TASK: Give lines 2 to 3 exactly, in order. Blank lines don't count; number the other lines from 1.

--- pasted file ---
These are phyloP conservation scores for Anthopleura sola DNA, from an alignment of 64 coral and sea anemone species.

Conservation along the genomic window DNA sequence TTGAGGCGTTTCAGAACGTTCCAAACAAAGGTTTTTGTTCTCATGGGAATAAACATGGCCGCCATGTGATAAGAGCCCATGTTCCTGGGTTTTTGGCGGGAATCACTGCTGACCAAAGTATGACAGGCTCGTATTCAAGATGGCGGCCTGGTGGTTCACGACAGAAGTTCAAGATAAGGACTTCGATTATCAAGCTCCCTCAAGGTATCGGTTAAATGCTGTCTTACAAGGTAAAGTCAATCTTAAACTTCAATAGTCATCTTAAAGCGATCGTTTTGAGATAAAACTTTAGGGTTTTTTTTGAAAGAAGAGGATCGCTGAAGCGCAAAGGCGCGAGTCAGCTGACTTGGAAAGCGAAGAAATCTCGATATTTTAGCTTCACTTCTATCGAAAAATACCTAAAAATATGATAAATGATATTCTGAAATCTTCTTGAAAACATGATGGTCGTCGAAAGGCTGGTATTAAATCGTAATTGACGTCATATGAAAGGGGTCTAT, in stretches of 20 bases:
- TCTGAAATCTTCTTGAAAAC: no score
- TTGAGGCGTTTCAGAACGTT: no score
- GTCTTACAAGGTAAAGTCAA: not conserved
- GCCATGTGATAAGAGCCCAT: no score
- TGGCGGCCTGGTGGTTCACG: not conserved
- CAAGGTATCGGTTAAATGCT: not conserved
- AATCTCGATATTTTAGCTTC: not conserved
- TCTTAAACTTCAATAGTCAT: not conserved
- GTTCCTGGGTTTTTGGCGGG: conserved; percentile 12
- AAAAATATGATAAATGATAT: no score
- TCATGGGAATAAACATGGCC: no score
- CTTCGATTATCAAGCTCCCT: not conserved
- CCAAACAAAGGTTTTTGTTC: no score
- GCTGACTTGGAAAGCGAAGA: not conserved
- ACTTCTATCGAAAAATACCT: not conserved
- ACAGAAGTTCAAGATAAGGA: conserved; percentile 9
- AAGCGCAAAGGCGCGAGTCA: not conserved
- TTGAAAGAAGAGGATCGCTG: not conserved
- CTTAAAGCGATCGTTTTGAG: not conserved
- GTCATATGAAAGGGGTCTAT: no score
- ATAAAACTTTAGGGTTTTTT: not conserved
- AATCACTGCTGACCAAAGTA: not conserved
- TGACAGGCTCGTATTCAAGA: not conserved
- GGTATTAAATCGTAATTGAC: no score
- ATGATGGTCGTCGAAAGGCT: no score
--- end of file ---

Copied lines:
Conservation along the genomic window DNA sequence TTGAGGCGTTTCAGAACGTTCCAAACAAAGGTTTTTGTTCTCATGGGAATAAACATGGCCGCCATGTGATAAGAGCCCATGTTCCTGGGTTTTTGGCGGGAATCACTGCTGACCAAAGTATGACAGGCTCGTATTCAAGATGGCGGCCTGGTGGTTCACGACAGAAGTTCAAGATAAGGACTTCGATTATCAAGCTCCCTCAAGGTATCGGTTAAATGCTGTCTTACAAGGTAAAGTCAATCTTAAACTTCAATAGTCATCTTAAAGCGATCGTTTTGAGATAAAACTTTAGGGTTTTTTTTGAAAGAAGAGGATCGCTGAAGCGCAAAGGCGCGAGTCAGCTGACTTGGAAAGCGAAGAAATCTCGATATTTTAGCTTCACTTCTATCGAAAAATACCTAAAAATATGATAAATGATATTCTGAAATCTTCTTGAAAACATGATGGTCGTCGAAAGGCTGGTATTAAATCGTAATTGACGTCATATGAAAGGGGTCTAT, in stretches of 20 bases:
- TCTGAAATCTTCTTGAAAAC: no score